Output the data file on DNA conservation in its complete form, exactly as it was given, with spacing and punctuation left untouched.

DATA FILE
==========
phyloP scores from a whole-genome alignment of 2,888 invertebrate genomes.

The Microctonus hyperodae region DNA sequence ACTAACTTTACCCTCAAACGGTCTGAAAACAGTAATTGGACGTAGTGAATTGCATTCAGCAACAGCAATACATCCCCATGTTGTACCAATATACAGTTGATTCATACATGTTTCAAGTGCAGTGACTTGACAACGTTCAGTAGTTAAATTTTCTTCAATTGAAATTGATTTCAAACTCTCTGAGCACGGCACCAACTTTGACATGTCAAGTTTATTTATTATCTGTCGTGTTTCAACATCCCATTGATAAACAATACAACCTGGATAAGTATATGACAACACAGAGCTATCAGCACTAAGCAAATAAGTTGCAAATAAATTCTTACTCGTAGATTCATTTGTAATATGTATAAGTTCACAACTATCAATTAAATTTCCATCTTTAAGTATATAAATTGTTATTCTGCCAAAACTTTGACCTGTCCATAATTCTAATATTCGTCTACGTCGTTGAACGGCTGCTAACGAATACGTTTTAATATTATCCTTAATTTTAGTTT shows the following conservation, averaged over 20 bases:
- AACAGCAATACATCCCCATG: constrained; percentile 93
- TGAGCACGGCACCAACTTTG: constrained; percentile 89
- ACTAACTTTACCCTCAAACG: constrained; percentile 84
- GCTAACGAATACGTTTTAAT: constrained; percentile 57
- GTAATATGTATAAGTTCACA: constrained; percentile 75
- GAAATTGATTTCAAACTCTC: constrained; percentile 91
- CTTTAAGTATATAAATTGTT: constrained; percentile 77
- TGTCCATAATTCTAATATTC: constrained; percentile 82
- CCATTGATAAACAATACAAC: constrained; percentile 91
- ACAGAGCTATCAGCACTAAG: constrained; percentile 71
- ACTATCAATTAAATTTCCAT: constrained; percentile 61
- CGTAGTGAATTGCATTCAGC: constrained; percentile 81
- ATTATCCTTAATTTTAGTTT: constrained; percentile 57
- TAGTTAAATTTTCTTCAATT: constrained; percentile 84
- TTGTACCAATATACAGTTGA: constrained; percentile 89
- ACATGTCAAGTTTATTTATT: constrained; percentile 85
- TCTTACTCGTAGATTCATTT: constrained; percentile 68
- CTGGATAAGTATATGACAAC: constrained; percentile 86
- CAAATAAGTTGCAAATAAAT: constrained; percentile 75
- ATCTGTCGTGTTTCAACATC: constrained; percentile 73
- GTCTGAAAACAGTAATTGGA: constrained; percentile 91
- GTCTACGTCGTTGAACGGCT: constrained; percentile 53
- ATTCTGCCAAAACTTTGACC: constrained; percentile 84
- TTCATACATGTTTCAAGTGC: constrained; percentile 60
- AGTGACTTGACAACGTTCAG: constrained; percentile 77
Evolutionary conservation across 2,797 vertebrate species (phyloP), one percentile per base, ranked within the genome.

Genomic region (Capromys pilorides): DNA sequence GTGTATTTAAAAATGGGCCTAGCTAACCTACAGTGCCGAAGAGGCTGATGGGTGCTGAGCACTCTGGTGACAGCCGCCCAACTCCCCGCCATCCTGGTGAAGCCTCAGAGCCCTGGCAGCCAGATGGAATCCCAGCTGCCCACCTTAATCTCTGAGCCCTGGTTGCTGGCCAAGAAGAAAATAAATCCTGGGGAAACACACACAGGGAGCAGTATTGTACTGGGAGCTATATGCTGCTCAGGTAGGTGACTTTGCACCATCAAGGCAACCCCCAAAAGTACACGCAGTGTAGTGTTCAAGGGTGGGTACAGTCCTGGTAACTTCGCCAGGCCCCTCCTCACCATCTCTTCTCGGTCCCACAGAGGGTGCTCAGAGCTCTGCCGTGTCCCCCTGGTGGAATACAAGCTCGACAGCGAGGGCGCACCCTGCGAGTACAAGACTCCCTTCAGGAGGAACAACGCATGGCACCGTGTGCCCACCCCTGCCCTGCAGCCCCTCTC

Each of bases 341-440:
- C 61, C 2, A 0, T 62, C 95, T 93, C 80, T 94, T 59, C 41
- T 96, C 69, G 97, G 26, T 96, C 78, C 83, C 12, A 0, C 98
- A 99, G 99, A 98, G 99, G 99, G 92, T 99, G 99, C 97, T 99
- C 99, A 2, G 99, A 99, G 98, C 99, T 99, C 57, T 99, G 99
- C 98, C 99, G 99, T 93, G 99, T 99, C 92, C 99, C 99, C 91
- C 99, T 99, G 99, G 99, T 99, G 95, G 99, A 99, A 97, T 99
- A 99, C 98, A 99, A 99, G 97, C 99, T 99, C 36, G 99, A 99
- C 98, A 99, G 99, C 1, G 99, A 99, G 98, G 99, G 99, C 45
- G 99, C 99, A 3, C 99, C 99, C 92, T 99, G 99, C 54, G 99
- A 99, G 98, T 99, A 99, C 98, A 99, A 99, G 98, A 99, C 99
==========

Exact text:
phyloP scores from a whole-genome alignment of 2,888 invertebrate genomes.

The Microctonus hyperodae region DNA sequence ACTAACTTTACCCTCAAACGGTCTGAAAACAGTAATTGGACGTAGTGAATTGCATTCAGCAACAGCAATACATCCCCATGTTGTACCAATATACAGTTGATTCATACATGTTTCAAGTGCAGTGACTTGACAACGTTCAGTAGTTAAATTTTCTTCAATTGAAATTGATTTCAAACTCTCTGAGCACGGCACCAACTTTGACATGTCAAGTTTATTTATTATCTGTCGTGTTTCAACATCCCATTGATAAACAATACAACCTGGATAAGTATATGACAACACAGAGCTATCAGCACTAAGCAAATAAGTTGCAAATAAATTCTTACTCGTAGATTCATTTGTAATATGTATAAGTTCACAACTATCAATTAAATTTCCATCTTTAAGTATATAAATTGTTATTCTGCCAAAACTTTGACCTGTCCATAATTCTAATATTCGTCTACGTCGTTGAACGGCTGCTAACGAATACGTTTTAATATTATCCTTAATTTTAGTTT shows the following conservation, averaged over 20 bases:
- AACAGCAATACATCCCCATG: constrained; percentile 93
- TGAGCACGGCACCAACTTTG: constrained; percentile 89
- ACTAACTTTACCCTCAAACG: constrained; percentile 84
- GCTAACGAATACGTTTTAAT: constrained; percentile 57
- GTAATATGTATAAGTTCACA: constrained; percentile 75
- GAAATTGATTTCAAACTCTC: constrained; percentile 91
- CTTTAAGTATATAAATTGTT: constrained; percentile 77
- TGTCCATAATTCTAATATTC: constrained; percentile 82
- CCATTGATAAACAATACAAC: constrained; percentile 91
- ACAGAGCTATCAGCACTAAG: constrained; percentile 71
- ACTATCAATTAAATTTCCAT: constrained; percentile 61
- CGTAGTGAATTGCATTCAGC: constrained; percentile 81
- ATTATCCTTAATTTTAGTTT: constrained; percentile 57
- TAGTTAAATTTTCTTCAATT: constrained; percentile 84
- TTGTACCAATATACAGTTGA: constrained; percentile 89
- ACATGTCAAGTTTATTTATT: constrained; percentile 85
- TCTTACTCGTAGATTCATTT: constrained; percentile 68
- CTGGATAAGTATATGACAAC: constrained; percentile 86
- CAAATAAGTTGCAAATAAAT: constrained; percentile 75
- ATCTGTCGTGTTTCAACATC: constrained; percentile 73
- GTCTGAAAACAGTAATTGGA: constrained; percentile 91
- GTCTACGTCGTTGAACGGCT: constrained; percentile 53
- ATTCTGCCAAAACTTTGACC: constrained; percentile 84
- TTCATACATGTTTCAAGTGC: constrained; percentile 60
- AGTGACTTGACAACGTTCAG: constrained; percentile 77
Evolutionary conservation across 2,797 vertebrate species (phyloP), one percentile per base, ranked within the genome.

Genomic region (Capromys pilorides): DNA sequence GTGTATTTAAAAATGGGCCTAGCTAACCTACAGTGCCGAAGAGGCTGATGGGTGCTGAGCACTCTGGTGACAGCCGCCCAACTCCCCGCCATCCTGGTGAAGCCTCAGAGCCCTGGCAGCCAGATGGAATCCCAGCTGCCCACCTTAATCTCTGAGCCCTGGTTGCTGGCCAAGAAGAAAATAAATCCTGGGGAAACACACACAGGGAGCAGTATTGTACTGGGAGCTATATGCTGCTCAGGTAGGTGACTTTGCACCATCAAGGCAACCCCCAAAAGTACACGCAGTGTAGTGTTCAAGGGTGGGTACAGTCCTGGTAACTTCGCCAGGCCCCTCCTCACCATCTCTTCTCGGTCCCACAGAGGGTGCTCAGAGCTCTGCCGTGTCCCCCTGGTGGAATACAAGCTCGACAGCGAGGGCGCACCCTGCGAGTACAAGACTCCCTTCAGGAGGAACAACGCATGGCACCGTGTGCCCACCCCTGCCCTGCAGCCCCTCTC

Each of bases 341-440:
- C 61, C 2, A 0, T 62, C 95, T 93, C 80, T 94, T 59, C 41
- T 96, C 69, G 97, G 26, T 96, C 78, C 83, C 12, A 0, C 98
- A 99, G 99, A 98, G 99, G 99, G 92, T 99, G 99, C 97, T 99
- C 99, A 2, G 99, A 99, G 98, C 99, T 99, C 57, T 99, G 99
- C 98, C 99, G 99, T 93, G 99, T 99, C 92, C 99, C 99, C 91
- C 99, T 99, G 99, G 99, T 99, G 95, G 99, A 99, A 97, T 99
- A 99, C 98, A 99, A 99, G 97, C 99, T 99, C 36, G 99, A 99
- C 98, A 99, G 99, C 1, G 99, A 99, G 98, G 99, G 99, C 45
- G 99, C 99, A 3, C 99, C 99, C 92, T 99, G 99, C 54, G 99
- A 99, G 98, T 99, A 99, C 98, A 99, A 99, G 98, A 99, C 99